1992 Volume 100 Issue 4 Pages 449-483
A full description of seven human skeletal remains of the early middle Yayoi period, excavated in 1980 and 1982 at the Iwatsubo cave site, Manba-cho, Tano-gun, Gunma Prefecture, Japan is given. These are the first well-preserved human skeletal remains of the Yayoi period from an inland site in the Kanto district. Comparative analyses with east Japan Jomon, east Japan Kofun, northern Kyushu Yayoi and recent Kanto populations were made. The inventory and osteological measurements of the Iwatsubo remains are shown in Tables 1 to 8.
Recent morphological and genetical studies have resulted in a consensus view that the recent Japanese are genetically greatly influenced by immigrants from the Asian Continent since the Yayoi period. Whether the people of the Iwatsubo site retained skeletal features characteristic of Jomon populations or possessed those of the immigrants is the major focus of this paper.
Two of the Iwatsubo specimens (both are adult female) are relatively complete and showed considerable morphological similarities with the Jomon series. These include a broad and low facial skeleton, straight upper orbital margins, prominent and broad nasal bones and long, flat and weakly curved clavicle shafts in Iwatsubo 1, long forearm bones, pilastric femora, long tibiae, and megaperonic fibulae in both Iwatsubo 1 and 2. Iwatsubo 1 and 2, however, differ from the average Jomon conditions in their higher estimated stature and larger circumferences of major long bones. Therefore, although Iwatsubo 1 and 2 are thought to have been direct decendants of Jomon populations, some unknown new environmental factors may have affected their statures and robusticity of long bones.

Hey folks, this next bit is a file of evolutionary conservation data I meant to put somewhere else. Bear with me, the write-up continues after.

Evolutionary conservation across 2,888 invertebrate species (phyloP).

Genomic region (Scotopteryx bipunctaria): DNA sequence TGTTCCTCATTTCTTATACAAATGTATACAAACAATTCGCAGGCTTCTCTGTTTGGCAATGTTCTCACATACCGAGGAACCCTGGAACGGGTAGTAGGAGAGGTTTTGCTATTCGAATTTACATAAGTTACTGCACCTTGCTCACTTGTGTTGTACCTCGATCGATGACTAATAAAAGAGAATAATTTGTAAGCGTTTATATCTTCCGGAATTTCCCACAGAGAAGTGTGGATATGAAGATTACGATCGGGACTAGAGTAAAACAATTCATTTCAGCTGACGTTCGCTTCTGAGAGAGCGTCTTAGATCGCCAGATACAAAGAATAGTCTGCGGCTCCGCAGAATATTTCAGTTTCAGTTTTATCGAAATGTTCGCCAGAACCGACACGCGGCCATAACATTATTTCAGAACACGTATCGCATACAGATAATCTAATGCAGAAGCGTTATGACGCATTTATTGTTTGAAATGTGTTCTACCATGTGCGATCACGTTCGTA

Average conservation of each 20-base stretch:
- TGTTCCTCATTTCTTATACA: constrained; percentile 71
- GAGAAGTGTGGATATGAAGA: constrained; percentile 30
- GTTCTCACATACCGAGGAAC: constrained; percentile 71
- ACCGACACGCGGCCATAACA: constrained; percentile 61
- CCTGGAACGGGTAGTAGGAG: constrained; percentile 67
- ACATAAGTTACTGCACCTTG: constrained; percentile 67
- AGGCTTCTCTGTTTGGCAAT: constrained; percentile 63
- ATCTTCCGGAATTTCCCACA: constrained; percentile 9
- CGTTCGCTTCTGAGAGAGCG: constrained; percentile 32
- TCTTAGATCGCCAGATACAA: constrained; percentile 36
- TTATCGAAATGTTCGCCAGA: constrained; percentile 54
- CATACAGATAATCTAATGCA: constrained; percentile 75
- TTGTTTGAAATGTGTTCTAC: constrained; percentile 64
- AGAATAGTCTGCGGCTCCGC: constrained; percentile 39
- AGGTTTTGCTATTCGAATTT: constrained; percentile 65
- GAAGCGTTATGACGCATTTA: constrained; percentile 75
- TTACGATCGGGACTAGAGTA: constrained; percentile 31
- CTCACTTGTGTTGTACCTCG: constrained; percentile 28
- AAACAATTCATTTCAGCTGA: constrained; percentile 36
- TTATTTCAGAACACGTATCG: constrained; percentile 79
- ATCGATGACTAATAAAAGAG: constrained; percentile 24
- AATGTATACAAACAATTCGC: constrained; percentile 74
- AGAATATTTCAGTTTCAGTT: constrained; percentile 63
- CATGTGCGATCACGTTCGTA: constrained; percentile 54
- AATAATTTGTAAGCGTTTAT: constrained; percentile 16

The other Iwatsubo specimens are less informative because of their poor preservation or infant status.